This is a bonus installment in a Governing series on the history of the U.S. Supreme Court, following the U.S. Senate’s historic confirmation of Ketanji Brown Jackson on April 7. The first four essays in the series examined “Myths of the U.S. Supreme Court,” “Why Supreme Court Nominations Sometimes Fail,” “Dangerous Trends on the Supreme Court” and “Life Tenure on the Supreme Court: Appointments and Disappointments.”
Since same-sex marriage was legalized by the ruling Obergefell v. Hodges in 2015, more than half a million gay couples have been married in America. Before that ruling, many gay couples felt marginalized, disenfranchised and discriminated against. They felt that their relationships were officially devalued by American law. Obergefell v. Hodges resulted in a narrow 5-4 decision.
Five: The Number of People it Takes to Change America
That means that five individuals, five Americans in some ways no different from the 330 million others, five Americans who shop for food, go to movies, attend worship, golf or play bridge — these five human beings, Justices Anthony Kennedy (who wrote the majority opinion), Ruth Bader Ginsburg, Stephen Breyer, Sonia Sotomayor and Elena Kagan changed America. On a question like that, recognizing gay marriage, there is no turning back — for good or ill, depending on your perspective.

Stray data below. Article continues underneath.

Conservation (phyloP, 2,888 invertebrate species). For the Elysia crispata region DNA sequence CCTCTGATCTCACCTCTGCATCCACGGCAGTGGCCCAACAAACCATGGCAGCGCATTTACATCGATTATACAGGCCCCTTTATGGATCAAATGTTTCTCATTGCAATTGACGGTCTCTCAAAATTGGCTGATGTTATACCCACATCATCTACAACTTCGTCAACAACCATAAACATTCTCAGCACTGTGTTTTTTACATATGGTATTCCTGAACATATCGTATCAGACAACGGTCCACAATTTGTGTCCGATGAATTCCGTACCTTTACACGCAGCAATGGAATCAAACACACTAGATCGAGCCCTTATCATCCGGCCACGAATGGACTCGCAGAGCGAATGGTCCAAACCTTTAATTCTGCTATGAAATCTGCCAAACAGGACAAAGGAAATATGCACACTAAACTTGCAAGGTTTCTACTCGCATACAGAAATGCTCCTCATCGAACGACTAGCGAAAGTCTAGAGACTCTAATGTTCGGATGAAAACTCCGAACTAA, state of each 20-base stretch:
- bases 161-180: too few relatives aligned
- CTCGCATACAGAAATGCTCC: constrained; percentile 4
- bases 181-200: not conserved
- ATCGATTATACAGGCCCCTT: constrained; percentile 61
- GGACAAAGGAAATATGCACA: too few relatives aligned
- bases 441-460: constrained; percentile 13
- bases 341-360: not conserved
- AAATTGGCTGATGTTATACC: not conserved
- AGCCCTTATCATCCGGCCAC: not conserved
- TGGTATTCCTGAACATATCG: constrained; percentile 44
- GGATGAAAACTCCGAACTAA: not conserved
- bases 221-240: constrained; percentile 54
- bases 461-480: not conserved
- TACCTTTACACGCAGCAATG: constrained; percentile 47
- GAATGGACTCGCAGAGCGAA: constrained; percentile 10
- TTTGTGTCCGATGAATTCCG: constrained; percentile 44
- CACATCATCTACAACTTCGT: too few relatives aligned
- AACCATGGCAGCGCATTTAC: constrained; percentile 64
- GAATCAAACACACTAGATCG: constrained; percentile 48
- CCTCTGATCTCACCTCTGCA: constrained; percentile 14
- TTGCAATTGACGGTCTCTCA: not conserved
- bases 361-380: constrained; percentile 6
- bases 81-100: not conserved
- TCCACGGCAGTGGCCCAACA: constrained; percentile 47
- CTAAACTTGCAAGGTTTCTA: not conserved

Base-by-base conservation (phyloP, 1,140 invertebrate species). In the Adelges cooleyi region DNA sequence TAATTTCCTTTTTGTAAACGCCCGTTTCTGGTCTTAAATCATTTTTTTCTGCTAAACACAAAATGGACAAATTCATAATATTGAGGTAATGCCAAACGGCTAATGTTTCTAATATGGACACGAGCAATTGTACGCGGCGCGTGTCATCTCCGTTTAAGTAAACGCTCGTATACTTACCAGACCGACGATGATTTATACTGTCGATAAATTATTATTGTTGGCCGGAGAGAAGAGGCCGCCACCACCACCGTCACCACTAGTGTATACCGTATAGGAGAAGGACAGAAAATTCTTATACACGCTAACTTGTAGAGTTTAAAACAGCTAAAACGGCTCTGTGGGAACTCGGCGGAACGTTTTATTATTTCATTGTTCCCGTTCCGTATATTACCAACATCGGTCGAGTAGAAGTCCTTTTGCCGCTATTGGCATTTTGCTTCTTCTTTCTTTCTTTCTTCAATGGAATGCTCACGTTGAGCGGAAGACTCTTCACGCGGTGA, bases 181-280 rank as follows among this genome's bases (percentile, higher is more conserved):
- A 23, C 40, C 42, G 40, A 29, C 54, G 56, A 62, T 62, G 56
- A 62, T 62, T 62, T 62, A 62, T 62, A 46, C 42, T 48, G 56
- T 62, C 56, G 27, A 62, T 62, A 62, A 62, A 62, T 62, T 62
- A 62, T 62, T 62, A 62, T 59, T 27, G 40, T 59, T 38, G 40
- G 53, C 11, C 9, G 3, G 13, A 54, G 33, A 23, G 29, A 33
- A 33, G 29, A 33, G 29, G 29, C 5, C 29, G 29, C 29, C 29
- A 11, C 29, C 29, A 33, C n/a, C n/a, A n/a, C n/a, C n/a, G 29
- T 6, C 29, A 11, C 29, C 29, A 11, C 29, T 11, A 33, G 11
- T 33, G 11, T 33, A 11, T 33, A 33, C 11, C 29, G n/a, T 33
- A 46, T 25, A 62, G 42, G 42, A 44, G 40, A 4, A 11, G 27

Five people. Five men and women of enormous power.
If just one of them had come down on the other side of what must have been, for each justice, a difficult decision, same-sex marriage would be legal in some states, illegal in most.
When his proposal to prohibit slavery in western territories (anything beyond the Appalachians) failed by a single vote in 1784, Thomas Jefferson wrote, “the voice of a single individual … would have prevented this abominable crime from spreading itself over the new country. Thus we see the fate of millions unborn hanging on the tongue of one man, & heaven was silent in that awful moment!”
A Seat of Power
One man, five, or nine men and women — that the fate of a nation should hang on so few shoulders is enough to make anyone feel concern for the immense constitutional power we have put into the hands of Supreme Court justices.